New York

Jacques Villegle

Jacques Villeglé’s collages teeter on the border between art and nonart, composition and chaos. The artist makes his work by tearing posters from the Paris streets and neatly mounting and framing the shredded, layered images. Unfortunately, Villeglé’s images lack both the distilled quality of more studied art and the ragged beauty of the posters in their original contexts—plastered to soot-darkened walls, subject to changes in light and weather, competing for attention with the grinding noise of cars and buses and the blinking of traffic lights.

Mimmo Rotella, and Raymond Hains, members of the nouveau réaliste movement, developed the décollage technique in the ’50s. Villeglé considers himself a collector rather than a creator, though in truth his role is closer to that of an editor: Villeglé isolates sections of posters already slashed by previous passersby. He does come up with some beautiful finds. In Rue Brisemiche, February 21, 1973, twin purist-inspired cinema posters are scored by a savage V-shaped gash; Rue d’Hautpoul, November 1974 is an allover pattern of scrambled red and white letters reminiscent of Kurt Schwitters’ abstract collages. The smaller, simpler works are the most successful, focusing on specific passages; the larger pieces, on the other hand, feel crowded, with too much going on and seemingly random cropping.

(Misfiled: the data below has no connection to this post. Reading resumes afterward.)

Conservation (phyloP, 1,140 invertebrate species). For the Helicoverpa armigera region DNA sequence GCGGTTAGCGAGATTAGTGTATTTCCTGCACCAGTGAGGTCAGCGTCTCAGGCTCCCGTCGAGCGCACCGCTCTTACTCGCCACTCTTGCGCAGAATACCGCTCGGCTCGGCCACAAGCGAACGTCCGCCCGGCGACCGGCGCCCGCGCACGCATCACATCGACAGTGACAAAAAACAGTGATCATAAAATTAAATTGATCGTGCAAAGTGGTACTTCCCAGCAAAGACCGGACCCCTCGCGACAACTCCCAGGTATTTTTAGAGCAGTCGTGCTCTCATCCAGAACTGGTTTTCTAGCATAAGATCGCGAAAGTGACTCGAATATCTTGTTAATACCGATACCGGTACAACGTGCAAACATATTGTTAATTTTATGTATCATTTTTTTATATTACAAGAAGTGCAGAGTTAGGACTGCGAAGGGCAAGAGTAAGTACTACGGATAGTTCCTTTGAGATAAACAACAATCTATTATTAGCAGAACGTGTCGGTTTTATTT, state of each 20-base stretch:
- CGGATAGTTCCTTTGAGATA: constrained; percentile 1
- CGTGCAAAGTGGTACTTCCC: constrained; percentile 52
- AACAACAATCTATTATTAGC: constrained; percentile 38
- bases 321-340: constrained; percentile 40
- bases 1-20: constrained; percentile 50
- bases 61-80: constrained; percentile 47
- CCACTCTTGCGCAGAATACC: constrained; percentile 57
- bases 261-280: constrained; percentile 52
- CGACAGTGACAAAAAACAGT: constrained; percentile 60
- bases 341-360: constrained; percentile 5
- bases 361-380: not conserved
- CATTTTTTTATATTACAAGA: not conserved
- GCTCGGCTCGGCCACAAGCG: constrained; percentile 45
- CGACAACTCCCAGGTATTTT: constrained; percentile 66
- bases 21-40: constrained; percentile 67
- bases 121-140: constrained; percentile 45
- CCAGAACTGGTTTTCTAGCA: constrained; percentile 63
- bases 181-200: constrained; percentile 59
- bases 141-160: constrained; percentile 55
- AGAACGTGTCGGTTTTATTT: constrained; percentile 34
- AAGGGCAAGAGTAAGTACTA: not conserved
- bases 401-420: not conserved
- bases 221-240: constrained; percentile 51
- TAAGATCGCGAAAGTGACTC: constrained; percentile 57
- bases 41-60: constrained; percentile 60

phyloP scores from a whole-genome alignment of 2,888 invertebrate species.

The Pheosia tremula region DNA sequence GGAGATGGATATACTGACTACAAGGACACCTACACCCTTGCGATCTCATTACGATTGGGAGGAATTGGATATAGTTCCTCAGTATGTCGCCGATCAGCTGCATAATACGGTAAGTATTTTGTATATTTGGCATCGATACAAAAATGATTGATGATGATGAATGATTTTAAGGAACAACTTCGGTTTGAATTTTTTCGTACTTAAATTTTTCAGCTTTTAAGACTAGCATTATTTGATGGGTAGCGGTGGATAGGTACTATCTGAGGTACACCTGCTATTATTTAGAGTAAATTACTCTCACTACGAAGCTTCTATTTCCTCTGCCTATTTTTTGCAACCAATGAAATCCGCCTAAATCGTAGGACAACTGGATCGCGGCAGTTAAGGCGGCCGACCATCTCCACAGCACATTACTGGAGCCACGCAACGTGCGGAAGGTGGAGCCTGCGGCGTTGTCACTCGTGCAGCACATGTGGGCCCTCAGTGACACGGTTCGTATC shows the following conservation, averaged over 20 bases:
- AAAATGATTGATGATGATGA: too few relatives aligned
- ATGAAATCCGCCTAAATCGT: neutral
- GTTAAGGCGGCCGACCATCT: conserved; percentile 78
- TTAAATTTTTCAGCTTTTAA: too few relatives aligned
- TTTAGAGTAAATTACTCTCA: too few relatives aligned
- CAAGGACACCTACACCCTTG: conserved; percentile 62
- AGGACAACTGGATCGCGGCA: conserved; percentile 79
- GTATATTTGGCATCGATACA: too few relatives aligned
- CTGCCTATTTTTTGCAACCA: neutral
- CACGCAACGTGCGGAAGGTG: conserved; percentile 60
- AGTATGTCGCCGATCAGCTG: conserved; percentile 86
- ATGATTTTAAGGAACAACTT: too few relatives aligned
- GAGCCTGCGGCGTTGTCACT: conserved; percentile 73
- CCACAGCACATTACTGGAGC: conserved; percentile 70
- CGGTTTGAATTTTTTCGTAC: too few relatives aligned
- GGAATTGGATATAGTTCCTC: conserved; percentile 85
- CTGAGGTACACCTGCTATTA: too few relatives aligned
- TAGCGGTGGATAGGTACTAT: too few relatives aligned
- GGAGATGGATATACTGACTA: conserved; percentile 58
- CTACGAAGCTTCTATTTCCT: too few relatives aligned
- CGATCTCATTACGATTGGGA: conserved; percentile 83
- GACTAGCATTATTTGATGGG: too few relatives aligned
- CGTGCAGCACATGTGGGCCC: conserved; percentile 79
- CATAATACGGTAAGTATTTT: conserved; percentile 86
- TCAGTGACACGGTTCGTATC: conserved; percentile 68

Curiously, Villeglé doesn’t exploit certain innate qualities of his medium. The juxtaposition of images from ads and from political, movie, and art posters does generate narratives or suggest landscapes (in Rue du Temple, 1968, a “lake” of turquoise paper stretches below a mountain-heap of movie stars, various objects, and shreds of pure color) and graffiti scrawls often serve as garbled signatures. But the metaphorical potential of formal givens, such as the repetition of strings of identical posters and the transparency and opacity of accumulated layers, are left unexplored. In presenting a clash of images, scales, and contexts, Villeglé has found an apt method for depicting contemporary urban experience. Villeglé’s salvaging of remnants from the urban environment is closer to documentary than to the imaginative leaps of the Dada collages. But his reluctance to manipulate his material further makes what once appeared to be a very radical art into something that today appears almost conservative.

Lois E. Nesbitt